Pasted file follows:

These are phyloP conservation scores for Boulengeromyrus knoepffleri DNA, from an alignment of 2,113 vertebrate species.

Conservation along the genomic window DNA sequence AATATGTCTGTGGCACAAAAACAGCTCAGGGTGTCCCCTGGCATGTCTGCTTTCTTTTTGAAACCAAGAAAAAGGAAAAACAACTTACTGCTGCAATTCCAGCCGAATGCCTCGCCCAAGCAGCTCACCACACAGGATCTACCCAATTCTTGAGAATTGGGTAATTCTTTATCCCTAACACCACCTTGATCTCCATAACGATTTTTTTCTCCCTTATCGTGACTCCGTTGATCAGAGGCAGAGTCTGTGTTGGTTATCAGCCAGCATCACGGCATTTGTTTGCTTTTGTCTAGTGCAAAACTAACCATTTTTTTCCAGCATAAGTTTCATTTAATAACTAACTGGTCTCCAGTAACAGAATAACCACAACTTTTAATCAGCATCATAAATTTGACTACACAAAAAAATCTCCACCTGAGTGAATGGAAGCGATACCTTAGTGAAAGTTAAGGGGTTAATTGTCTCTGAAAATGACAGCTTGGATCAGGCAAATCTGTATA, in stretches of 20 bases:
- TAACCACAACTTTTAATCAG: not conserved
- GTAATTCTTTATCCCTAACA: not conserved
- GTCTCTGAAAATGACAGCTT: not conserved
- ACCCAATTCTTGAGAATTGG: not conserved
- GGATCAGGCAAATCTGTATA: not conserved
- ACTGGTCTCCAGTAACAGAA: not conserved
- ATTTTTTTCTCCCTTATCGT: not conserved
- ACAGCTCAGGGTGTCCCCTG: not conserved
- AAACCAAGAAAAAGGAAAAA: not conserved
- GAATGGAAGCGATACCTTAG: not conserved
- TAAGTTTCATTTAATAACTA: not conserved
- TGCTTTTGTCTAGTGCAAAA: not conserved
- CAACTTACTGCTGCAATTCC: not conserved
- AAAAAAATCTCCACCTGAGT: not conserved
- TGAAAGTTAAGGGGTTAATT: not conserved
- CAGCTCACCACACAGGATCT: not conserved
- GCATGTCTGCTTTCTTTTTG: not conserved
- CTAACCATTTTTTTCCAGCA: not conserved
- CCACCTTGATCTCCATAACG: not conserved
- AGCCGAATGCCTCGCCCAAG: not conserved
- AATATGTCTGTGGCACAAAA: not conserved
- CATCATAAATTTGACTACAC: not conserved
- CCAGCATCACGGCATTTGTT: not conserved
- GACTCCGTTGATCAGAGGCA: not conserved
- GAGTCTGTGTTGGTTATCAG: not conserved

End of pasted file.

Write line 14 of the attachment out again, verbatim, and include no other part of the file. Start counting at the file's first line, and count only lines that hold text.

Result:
- TGCTTTTGTCTAGTGCAAAA: not conserved